For the project, we drew a random sample of 12,000 male Danish health care users in the age range of 45 to 70 years, according to the following sample size estimation. When the primary outcome measure (readiness to complain) was targeted, 100 participants per subgroup were needed to obtain a 0.90 power to detect a 0.45 SD (“medium”) effect between groups with a 5% risk of type 1 error and a bidirectional two-sample homoscedastic t test [18,19]. To compensate for nonresponse and subgroup skewness, we intended to include an additional 300 participants per group, thereby totaling 12,000 participant invitations (400 per group and 30 groups) [20]. In order to anticipate the possibility of even lower participation, we obtained DHDA permission for sending up to 36,000 invitations in total (through up to three consecutive waves). Ultimately, two waves of surveys were required to achieve the necessary sample size.

We present RRs as counts and proportions, with stratification into 5-year age groups, survey wave groups (the person was part of which of the two survey waves), and municipality types (four categories) [21]. We compared the proportions between the groups by logistic regression (both unadjusted and mutually adjusted) and compared the participants with the general population by logistic regression with weights according to population size, using data from Statistics Denmark [22]. Comprehensive digital mailbox systems like the Danish system are not in place in all countries. Therefore, to get an impression of the general representativeness of our sample, we compared responders to all nonresponders in “A comparisons” without consideration for their opportunity to respond (having the digital mailbox). In “B comparisons,” we made comparisons between responders and nonresponders among those having the digital mailbox only in order to accentuate any active decision on whether to participate. Conducting both comparisons in parallel is necessary to allow for taking into account digital mailbox noncoverage and to rule out that we only obtained responses from a highly selected group of the population through our web-survey solution. Odds ratios (ORs) denote the probability of response (ie, OR >1 means more likely to respond). Analyses were carried out using Stata version 15.0 (Stata Corp LP).

Ethics Approval and Consent to Participate

When conducting web-based surveys, ethical issues may arise with regard to procuring valid informed consent and respecting responders’ privacy [7]. The Regional Scientific Ethics Committee for Southern Denmark evaluated the project and concluded that the project could be implemented without their permission (case number 20182000-99). However, after ensuring that data management was in compliance with EU regulation 2016/679 and Directive 95/46/EC, General Data Protection Regulation, we obtained Data Protection Agency authorization through the regional municipality and DHDA permission to conduct the survey (number FSEID-00003692). Invitation letters to potential participants explained the purpose of the study and were distributed with a link to the questionnaire. Considering a person’s privilege to decline participation in our study, in addition to the introductory invitation letter, we considered that it was appropriate to send only one reminder after 14 days to augment the RR.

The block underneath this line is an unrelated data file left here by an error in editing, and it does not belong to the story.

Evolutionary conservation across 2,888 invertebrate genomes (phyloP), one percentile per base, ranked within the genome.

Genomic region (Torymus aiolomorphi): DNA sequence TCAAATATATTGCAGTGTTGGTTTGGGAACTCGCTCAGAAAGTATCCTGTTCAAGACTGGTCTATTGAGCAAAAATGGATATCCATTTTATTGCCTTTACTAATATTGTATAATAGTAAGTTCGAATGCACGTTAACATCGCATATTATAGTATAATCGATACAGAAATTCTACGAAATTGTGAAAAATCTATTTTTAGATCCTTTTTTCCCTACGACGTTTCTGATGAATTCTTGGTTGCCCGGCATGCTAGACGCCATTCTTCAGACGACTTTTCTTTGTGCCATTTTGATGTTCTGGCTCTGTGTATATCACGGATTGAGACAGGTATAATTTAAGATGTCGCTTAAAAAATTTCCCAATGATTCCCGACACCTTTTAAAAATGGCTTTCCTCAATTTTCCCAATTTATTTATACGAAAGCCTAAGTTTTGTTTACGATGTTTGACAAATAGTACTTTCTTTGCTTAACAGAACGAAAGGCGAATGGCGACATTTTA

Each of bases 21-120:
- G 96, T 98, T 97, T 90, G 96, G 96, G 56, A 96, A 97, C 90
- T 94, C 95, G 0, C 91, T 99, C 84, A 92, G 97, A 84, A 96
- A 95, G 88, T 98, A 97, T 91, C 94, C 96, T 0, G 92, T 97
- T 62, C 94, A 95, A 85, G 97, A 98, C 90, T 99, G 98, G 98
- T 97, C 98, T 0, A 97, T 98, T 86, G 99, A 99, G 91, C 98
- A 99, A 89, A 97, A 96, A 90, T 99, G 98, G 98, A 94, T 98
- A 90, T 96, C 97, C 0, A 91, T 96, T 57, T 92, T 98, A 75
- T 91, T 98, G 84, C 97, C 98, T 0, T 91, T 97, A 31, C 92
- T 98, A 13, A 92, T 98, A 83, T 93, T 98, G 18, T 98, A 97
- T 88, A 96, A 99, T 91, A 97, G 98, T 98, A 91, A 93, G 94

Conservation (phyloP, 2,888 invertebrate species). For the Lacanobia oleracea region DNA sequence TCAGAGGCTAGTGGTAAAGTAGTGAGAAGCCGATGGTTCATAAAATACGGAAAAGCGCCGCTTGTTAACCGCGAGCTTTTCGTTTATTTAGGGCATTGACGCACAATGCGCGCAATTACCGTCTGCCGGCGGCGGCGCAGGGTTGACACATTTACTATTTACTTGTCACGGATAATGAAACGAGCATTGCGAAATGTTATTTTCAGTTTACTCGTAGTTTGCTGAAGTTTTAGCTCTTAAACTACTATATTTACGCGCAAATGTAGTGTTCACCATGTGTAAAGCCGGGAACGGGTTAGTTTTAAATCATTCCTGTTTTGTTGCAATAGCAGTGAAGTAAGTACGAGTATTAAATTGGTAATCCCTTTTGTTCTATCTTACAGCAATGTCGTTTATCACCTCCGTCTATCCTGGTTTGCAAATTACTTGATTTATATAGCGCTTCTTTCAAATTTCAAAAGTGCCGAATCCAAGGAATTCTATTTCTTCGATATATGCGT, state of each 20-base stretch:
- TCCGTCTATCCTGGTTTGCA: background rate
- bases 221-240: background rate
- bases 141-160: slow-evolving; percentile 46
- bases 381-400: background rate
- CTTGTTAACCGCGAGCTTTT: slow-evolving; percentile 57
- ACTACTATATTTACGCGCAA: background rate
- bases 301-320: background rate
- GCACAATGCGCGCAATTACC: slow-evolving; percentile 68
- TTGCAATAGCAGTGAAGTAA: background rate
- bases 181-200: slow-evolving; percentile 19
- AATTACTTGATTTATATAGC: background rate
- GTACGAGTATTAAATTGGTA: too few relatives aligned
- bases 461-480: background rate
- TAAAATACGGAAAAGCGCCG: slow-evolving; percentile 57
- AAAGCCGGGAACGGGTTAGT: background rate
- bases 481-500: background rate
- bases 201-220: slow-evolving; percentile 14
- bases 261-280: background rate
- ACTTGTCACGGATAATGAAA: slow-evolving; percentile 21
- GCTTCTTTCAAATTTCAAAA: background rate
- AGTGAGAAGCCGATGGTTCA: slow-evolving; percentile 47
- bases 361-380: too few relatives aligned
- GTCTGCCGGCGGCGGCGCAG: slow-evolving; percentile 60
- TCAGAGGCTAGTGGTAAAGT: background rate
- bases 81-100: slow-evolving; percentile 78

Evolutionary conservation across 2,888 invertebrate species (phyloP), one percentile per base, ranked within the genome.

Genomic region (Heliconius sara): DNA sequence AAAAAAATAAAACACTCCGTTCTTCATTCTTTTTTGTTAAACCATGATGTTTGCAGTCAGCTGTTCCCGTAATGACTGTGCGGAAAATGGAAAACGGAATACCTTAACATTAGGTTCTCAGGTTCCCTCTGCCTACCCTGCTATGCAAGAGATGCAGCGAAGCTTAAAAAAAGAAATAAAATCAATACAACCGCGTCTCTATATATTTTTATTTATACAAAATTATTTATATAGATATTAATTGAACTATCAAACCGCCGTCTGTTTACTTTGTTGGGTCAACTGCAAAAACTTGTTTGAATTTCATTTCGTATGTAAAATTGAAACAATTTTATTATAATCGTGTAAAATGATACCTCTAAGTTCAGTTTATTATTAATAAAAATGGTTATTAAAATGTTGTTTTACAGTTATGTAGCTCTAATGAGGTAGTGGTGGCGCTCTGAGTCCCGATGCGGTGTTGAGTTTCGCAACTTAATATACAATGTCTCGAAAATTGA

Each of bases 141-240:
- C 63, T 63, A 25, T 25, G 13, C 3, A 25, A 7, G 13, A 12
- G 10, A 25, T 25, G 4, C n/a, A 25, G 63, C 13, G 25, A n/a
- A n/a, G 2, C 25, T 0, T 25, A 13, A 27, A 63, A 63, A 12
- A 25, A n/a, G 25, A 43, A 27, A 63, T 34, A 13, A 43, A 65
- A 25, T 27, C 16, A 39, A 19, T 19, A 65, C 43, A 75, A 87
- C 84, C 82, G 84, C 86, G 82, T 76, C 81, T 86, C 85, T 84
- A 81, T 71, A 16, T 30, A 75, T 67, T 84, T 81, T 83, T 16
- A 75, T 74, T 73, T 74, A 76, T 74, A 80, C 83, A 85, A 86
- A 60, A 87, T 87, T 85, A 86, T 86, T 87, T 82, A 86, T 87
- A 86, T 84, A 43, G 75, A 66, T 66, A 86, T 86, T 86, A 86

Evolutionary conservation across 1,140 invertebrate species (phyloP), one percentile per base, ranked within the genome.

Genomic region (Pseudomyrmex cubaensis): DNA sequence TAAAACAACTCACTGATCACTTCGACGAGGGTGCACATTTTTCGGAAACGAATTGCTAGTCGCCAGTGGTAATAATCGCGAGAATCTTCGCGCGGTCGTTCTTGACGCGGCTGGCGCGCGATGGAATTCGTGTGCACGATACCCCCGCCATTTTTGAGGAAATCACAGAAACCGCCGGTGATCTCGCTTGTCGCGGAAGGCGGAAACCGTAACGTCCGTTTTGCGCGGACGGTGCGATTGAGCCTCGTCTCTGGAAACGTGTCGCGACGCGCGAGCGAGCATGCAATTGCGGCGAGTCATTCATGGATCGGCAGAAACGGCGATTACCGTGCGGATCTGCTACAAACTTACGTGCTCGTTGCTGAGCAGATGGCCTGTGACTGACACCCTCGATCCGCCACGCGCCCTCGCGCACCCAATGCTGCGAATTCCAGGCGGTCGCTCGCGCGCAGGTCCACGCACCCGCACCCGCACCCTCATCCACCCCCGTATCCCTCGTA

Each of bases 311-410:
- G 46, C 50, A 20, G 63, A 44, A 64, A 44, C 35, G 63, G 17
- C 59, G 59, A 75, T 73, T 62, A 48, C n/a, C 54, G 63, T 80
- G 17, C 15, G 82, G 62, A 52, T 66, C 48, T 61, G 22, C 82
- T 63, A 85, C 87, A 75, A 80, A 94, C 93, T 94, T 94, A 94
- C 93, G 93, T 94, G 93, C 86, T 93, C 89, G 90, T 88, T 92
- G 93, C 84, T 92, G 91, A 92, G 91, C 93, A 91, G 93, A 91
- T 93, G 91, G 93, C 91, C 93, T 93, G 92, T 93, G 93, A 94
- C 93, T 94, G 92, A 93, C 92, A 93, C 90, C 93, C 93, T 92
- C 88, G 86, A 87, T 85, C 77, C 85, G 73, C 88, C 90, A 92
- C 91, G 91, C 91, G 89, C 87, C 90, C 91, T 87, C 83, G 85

Participants were invited on January 24, 2019, and one reminder was sent after 14 days. To obtain a satisfactory sample size (n=100) in all (n=30) questionnaire variants, two consecutive waves of invitations were necessary. The second wave of invitations was sent out on March 07, 2019, with a reminder after 14 days. We thereby obtained a sample of 6756 participants. The flow chart is presented in Figure 1, and sample characteristics are presented in Table 1.

Figure 1. Flowchart showing the inclusion of study participants.
View this figure

Among 161 excluded individuals, 117 were excluded because they either were too old or had unknown age according to register information from DHDA, 6 were excluded as they explicitly asked to be deleted from the research project, and 38 were excluded because they were too old when they responded to the survey. The overall RR was 30.31% (6756/22,288) among digital mailbox invitations and 28.34% (6756/23,839) in the general population. It appears from our study that the digital mailbox covered 93.49% (22,288/23,839) of our target population.

Table 1. Sample characteristics.
CharacteristicRespondersa (N=6756), median (IQR) or nNonresponders (N=15,532), median (IQR) or nNo digital mailbox (N=1551), median (IQR) or n
Age (years)59 (53-65)55 (50-62)60 (54-66)

45-49 (N=4721)9353633153

50-54 (N=5256)12253751280

55-59 (N=4804)13683147289

60-64 (N=4276)14062515355

65-70 (N=4782)18222486474
Municipality type